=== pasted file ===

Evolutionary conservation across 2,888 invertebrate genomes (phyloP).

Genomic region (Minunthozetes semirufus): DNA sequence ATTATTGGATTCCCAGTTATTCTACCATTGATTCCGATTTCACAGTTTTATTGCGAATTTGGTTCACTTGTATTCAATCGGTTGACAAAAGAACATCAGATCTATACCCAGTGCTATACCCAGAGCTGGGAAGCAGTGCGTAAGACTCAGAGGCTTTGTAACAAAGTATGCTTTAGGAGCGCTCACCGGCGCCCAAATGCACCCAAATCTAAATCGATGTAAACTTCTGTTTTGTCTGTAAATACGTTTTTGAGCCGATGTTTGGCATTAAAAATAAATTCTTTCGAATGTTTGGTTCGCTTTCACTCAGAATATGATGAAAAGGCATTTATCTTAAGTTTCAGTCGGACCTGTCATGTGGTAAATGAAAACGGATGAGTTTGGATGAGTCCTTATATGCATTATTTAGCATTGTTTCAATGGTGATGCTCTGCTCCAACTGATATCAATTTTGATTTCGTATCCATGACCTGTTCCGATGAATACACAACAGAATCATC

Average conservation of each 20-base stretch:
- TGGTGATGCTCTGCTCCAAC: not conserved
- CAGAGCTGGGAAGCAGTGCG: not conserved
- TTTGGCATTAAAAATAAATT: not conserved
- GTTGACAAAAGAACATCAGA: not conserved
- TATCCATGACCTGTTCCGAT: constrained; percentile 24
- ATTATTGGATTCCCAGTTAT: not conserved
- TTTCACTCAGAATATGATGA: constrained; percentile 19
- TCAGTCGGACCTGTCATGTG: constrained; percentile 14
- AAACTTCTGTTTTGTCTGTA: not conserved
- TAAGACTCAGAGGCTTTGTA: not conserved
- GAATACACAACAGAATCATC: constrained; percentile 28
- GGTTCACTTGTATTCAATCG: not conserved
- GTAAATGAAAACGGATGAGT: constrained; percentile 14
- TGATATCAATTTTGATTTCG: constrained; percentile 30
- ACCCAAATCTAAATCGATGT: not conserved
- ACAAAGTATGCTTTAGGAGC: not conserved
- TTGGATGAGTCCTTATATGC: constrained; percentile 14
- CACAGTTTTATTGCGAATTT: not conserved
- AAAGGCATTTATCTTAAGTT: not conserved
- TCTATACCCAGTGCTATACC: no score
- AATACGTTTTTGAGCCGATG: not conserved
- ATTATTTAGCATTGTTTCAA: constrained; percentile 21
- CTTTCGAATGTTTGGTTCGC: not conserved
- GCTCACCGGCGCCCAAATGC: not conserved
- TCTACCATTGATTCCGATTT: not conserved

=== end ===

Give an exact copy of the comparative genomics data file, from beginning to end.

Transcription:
Evolutionary conservation across 2,888 invertebrate genomes (phyloP).

Genomic region (Minunthozetes semirufus): DNA sequence ATTATTGGATTCCCAGTTATTCTACCATTGATTCCGATTTCACAGTTTTATTGCGAATTTGGTTCACTTGTATTCAATCGGTTGACAAAAGAACATCAGATCTATACCCAGTGCTATACCCAGAGCTGGGAAGCAGTGCGTAAGACTCAGAGGCTTTGTAACAAAGTATGCTTTAGGAGCGCTCACCGGCGCCCAAATGCACCCAAATCTAAATCGATGTAAACTTCTGTTTTGTCTGTAAATACGTTTTTGAGCCGATGTTTGGCATTAAAAATAAATTCTTTCGAATGTTTGGTTCGCTTTCACTCAGAATATGATGAAAAGGCATTTATCTTAAGTTTCAGTCGGACCTGTCATGTGGTAAATGAAAACGGATGAGTTTGGATGAGTCCTTATATGCATTATTTAGCATTGTTTCAATGGTGATGCTCTGCTCCAACTGATATCAATTTTGATTTCGTATCCATGACCTGTTCCGATGAATACACAACAGAATCATC

Average conservation of each 20-base stretch:
- TGGTGATGCTCTGCTCCAAC: not conserved
- CAGAGCTGGGAAGCAGTGCG: not conserved
- TTTGGCATTAAAAATAAATT: not conserved
- GTTGACAAAAGAACATCAGA: not conserved
- TATCCATGACCTGTTCCGAT: constrained; percentile 24
- ATTATTGGATTCCCAGTTAT: not conserved
- TTTCACTCAGAATATGATGA: constrained; percentile 19
- TCAGTCGGACCTGTCATGTG: constrained; percentile 14
- AAACTTCTGTTTTGTCTGTA: not conserved
- TAAGACTCAGAGGCTTTGTA: not conserved
- GAATACACAACAGAATCATC: constrained; percentile 28
- GGTTCACTTGTATTCAATCG: not conserved
- GTAAATGAAAACGGATGAGT: constrained; percentile 14
- TGATATCAATTTTGATTTCG: constrained; percentile 30
- ACCCAAATCTAAATCGATGT: not conserved
- ACAAAGTATGCTTTAGGAGC: not conserved
- TTGGATGAGTCCTTATATGC: constrained; percentile 14
- CACAGTTTTATTGCGAATTT: not conserved
- AAAGGCATTTATCTTAAGTT: not conserved
- TCTATACCCAGTGCTATACC: no score
- AATACGTTTTTGAGCCGATG: not conserved
- ATTATTTAGCATTGTTTCAA: constrained; percentile 21
- CTTTCGAATGTTTGGTTCGC: not conserved
- GCTCACCGGCGCCCAAATGC: not conserved
- TCTACCATTGATTCCGATTT: not conserved